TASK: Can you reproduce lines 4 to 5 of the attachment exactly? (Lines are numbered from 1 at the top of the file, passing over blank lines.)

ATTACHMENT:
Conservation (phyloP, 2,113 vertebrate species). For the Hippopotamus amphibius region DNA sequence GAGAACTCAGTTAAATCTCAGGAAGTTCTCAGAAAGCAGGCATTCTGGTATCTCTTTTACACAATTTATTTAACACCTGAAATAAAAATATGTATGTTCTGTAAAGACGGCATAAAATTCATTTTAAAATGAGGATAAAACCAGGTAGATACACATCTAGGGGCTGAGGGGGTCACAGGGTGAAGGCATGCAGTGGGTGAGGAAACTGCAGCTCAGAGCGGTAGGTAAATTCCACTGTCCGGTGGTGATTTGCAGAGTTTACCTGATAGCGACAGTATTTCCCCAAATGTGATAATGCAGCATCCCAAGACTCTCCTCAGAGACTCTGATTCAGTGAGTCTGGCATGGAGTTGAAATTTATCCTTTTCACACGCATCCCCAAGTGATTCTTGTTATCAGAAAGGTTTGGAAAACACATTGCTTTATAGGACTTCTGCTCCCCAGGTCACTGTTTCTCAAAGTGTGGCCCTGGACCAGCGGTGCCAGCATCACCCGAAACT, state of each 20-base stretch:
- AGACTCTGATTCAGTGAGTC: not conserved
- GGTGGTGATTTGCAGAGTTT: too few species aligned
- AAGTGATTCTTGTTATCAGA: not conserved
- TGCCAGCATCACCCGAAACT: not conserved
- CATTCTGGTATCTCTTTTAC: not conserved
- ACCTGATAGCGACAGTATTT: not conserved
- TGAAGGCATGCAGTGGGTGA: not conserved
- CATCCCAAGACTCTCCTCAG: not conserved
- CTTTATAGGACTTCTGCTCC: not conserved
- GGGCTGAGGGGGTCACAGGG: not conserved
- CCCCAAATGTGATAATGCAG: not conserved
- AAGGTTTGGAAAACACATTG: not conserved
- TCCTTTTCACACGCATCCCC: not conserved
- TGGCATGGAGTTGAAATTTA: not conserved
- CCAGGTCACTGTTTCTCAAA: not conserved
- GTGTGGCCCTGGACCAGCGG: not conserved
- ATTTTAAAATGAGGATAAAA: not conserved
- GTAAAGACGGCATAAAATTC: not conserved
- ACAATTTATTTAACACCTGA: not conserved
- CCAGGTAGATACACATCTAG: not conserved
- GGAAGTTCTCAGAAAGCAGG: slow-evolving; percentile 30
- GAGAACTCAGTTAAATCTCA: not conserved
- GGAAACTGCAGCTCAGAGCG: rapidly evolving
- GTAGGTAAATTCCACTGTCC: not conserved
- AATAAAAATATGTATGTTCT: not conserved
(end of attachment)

- AAGTGATTCTTGTTATCAGA: not conserved
- TGCCAGCATCACCCGAAACT: not conserved